Commentaire sur les marchés, l'économie, l'entraînement, la nutrition, et tout ce qui attire mon attention.
'The Growth of Knowledge depends entirely upon disagreement.'
- Karl Popper (1902-1994)
jeudi 24 juin 2010
'Sécurité' Orwellienne au sommet de bureaucrates
Le sommet du G20 de Toronto réunissant la crème des apparatchicks mondiaux, et qui coûte la coquette somme de 1G$ à nous les (très généreux) contribuables Canadiens, a transformé le centre-ville de Toronto en 'Guantanamo Bay' selon les dires des gens s'y trouvant.
From Wednesday's Globe and MailPublished on Tuesday, Jun. 22, 2010 10:06PM EDT
In the wood-panelled confines of Walter Beauchamp Tailors, the only thing resembling a customer was a stern-faced cop, letting his eyes take a walk over a table full of neckties.
Perhaps he was dreaming of a return to normal life after the G20, of a saner time when his Toronto police uniform will no longer include a riot helmet, when he won't have to look sideways at regular people going about their lives.
If so, the burly sergeant was in good company on Tuesday, as downtown Toronto denizens, typically an imperturbable lot, felt the clamp tighten that much more around Canada's urban heart in advance of this weekend's gathering of world leaders.
In and around the summit's core “security zone” – a term Orwell would surely appreciate – the insecurity was palpable, as residents, workers and visitors took in a series of tableaux that bordered on the absurd.
Police snack carts rolling down streets emptied of hot-dog vendors. Corporate logos magically missing from address plaques on buildings. Officers questioning people who linger a little too long at a street corner.
“I feel like I'm in Guantanamo Bay,” said Calvin Chu, a business analyst who works on Front Street, where a tall steel fence lines the road in front of his office.
His friend, Ricardo Basnayake, was equally miffed. “It doesn't give a good impression of who we are as Canadians, Ontarians or Torontonians.”
The proliferation of police, amid a marked decline in the number of office workers on the streets, certainly made an impression on Jeffrey Arbuckle as he ran a lunch-hour errand on Monday.
In an effort to liven up the porch of his television production studio near the security zone, Mr. Arbuckle had picked up a five-kilogram sack of potting soil. He was walking when two plain SUVs carrying eight police officers in tactical gear pulled up. They wanted to know what was in the bag.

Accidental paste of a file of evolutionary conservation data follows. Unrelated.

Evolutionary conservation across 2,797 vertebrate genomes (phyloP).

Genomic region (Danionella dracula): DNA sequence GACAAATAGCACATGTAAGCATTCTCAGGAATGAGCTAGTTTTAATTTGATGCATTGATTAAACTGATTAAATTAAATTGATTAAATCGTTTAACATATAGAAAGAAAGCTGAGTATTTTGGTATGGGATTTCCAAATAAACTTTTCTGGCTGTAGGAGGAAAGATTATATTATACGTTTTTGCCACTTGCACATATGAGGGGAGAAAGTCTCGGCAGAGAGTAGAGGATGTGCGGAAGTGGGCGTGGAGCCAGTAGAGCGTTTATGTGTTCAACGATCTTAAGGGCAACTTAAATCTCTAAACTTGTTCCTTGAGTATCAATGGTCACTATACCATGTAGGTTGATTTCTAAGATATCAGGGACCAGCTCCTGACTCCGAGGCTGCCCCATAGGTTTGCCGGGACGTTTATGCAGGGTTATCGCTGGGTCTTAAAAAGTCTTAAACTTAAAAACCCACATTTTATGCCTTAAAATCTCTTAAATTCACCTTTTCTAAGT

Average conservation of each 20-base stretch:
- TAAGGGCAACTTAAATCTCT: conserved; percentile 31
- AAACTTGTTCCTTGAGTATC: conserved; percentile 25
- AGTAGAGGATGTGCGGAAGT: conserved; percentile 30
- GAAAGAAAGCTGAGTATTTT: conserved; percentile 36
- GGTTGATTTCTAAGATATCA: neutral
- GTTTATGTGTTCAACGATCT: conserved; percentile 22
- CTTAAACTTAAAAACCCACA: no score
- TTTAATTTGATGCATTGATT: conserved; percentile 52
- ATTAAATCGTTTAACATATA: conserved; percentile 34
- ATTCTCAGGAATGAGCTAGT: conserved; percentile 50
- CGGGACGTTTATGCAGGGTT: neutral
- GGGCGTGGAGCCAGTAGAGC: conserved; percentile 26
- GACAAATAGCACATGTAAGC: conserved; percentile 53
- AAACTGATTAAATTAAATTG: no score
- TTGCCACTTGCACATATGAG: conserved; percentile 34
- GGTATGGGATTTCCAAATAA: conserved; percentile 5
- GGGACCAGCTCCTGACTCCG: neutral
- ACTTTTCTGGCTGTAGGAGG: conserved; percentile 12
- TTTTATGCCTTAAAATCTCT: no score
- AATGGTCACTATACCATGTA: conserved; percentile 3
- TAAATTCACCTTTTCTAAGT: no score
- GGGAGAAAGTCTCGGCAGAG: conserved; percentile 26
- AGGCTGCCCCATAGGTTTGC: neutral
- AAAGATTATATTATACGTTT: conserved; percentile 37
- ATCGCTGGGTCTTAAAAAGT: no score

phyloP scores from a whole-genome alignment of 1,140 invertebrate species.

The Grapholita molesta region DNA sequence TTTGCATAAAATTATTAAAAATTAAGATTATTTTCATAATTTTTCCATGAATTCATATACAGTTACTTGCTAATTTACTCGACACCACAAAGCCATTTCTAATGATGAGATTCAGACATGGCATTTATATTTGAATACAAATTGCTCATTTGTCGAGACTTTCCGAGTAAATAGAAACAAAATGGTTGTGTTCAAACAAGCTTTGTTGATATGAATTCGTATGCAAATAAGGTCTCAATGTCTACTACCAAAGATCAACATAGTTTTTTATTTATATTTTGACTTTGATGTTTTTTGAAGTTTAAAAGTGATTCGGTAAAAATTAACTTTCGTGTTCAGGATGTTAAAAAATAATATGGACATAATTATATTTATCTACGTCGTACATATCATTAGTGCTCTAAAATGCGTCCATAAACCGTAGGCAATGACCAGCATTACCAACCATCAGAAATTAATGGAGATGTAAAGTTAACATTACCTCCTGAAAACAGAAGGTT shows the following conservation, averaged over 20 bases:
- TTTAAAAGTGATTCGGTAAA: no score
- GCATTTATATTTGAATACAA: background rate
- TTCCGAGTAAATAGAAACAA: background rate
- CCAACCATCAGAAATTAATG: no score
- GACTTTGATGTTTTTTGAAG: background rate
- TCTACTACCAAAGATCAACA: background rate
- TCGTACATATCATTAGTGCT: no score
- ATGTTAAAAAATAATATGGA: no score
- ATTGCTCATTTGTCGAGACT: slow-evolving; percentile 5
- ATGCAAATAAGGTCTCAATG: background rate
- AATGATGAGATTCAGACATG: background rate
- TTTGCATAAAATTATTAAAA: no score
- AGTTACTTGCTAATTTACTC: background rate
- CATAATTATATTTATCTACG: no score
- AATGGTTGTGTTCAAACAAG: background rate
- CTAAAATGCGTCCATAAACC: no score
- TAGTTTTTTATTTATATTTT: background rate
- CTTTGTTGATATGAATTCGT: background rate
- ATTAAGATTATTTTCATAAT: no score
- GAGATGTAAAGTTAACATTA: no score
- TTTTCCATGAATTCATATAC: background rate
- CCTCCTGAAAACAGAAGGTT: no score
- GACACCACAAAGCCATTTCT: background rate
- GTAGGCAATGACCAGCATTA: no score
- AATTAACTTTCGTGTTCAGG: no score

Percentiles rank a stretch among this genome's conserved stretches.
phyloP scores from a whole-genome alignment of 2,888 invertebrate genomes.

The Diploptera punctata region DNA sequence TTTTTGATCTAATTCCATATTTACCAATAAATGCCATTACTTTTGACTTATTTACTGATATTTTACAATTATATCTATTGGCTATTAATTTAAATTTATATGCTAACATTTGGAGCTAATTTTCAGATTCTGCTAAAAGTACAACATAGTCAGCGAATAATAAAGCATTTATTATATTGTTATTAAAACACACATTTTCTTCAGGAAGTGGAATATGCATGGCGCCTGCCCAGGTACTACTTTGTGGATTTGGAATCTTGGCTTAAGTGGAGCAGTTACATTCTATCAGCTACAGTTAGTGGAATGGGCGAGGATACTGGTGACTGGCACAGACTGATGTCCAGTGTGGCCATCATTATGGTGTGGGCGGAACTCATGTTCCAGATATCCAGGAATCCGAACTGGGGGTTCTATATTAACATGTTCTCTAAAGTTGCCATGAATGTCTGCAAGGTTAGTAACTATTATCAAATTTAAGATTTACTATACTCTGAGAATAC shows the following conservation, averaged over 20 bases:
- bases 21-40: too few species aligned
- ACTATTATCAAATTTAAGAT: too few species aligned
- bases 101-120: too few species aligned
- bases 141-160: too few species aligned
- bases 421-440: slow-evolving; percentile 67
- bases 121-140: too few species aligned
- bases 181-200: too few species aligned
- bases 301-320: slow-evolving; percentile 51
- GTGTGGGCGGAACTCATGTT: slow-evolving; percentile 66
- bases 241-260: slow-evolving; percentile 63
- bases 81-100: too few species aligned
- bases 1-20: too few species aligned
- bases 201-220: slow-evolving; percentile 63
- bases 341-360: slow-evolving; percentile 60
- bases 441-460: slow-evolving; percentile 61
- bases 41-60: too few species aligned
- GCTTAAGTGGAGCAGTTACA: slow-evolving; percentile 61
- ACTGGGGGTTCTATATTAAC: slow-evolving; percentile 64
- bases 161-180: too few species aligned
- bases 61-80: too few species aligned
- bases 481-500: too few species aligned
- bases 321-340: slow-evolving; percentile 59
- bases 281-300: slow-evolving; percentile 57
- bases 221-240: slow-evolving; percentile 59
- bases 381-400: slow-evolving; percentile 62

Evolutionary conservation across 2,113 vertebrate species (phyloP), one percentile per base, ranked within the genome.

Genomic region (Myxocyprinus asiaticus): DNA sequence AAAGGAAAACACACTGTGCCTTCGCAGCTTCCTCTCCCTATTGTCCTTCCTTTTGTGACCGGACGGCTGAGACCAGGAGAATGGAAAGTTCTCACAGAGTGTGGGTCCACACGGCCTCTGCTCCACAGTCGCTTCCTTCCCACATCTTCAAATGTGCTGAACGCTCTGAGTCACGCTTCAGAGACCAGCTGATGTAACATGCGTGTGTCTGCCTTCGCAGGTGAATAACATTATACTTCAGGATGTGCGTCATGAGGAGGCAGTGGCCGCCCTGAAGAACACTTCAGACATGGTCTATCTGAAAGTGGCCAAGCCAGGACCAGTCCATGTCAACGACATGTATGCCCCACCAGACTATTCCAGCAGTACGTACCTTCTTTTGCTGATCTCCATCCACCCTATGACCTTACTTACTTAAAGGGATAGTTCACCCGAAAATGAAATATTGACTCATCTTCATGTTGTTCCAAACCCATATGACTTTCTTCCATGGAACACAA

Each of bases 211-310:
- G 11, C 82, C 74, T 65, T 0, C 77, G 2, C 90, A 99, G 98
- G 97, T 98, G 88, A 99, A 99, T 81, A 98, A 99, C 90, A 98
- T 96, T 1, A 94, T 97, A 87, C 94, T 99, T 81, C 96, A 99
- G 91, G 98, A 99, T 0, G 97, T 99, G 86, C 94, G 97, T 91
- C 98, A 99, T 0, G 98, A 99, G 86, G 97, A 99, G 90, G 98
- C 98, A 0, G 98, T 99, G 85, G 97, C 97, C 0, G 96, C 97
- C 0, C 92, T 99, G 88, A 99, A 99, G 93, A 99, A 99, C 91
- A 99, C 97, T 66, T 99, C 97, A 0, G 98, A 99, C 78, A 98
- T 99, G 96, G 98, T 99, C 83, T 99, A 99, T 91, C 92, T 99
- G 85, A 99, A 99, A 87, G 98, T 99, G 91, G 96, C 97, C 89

While one officer checked his identification, another inspected the dirt and a third conveyed their concern: that he might be hauling fertilizer to a bomb-making lab.
After 10 minutes, Mr. Arbuckle got his dirt back, along with a warning that anyone in the area could expect similar scrutiny for the rest of the week.
“The cops have been nice so far, but it really feels like a war zone,” Jian Ghomeshi, a CBC Radio host, said outside the national broadcaster's headquarters, across the street from the convention centre where the leaders will meet. As if on cue, a pair of military helicopters chuffed overhead. Moments later, a blue wave of police officers washed around Mr. Ghomeshi on the sidewalk.
A few metres to his north, another scene seemed to speak silently for many: larger-than-life promotional portraits of two of the country's best-known TV funny men, Brent Butt and Rick Mercer, smirking at each other across John Street, over a long line of horses' behinds protruding from police trailers.
Mr. Basnayake was less amused than curious as he gestured across the street at a group of officers huddled at a corner. “Why are there 10 policemen there?” he asked. “What are they actually doing?”
Many were likely digesting snacks, healthy and otherwise, dispensed from golf carts by police logistics workers; small but tasty morsels of the billion-plus dollars Ottawa is spending on the summit.
Less savoury to Terry Beauchamp, owner of the tailor shop where police have been browsing but not buying, is the estimated $30,000 loss he expects to eat by the time this is all over.
“It doesn't sit well,” Mr. Beauchamp said, as employees undressed a pair of mannequins in a window display. Protective boards will be installed over the glass before the weekend, but the mannequins are being taken out just in case.
Mr. Beauchamp recalled the relatively quaint inconvenience of Toronto's G7 summit in 1988, during which he simply closed up shop for three days. This time, he'll lose more than a week's business, shell out for extra security and hope those boards hold up as he leaves town for the weekend.
“I'm getting out of Dodge,” said the merchant, who also lives near the security zone. “I'm getting on a plane to Thunder Bay.”
Those left behind, like Solomon Araya, will have little choice but to endure. Mr. Araya, a 43-year-old parking attendant, left war-torn Ethiopia for Italy in the 1980s, then settled in Canada.
As he surveyed his half-empty lot – an oddity since a Blue Jays ball game was on at the nearby Rogers Centre – he said all the armed men downtown remind him of the killings in his town when he was a kid.
“But now that's over,” Mr. Araya said, adding that he expects nothing nearly so drastic in Toronto.
“Toronto's very nice; the people are nice,” he said. “That's what I like about it – they just find their own way.”
With reports from Ann Hui and freelancer Ian Merringer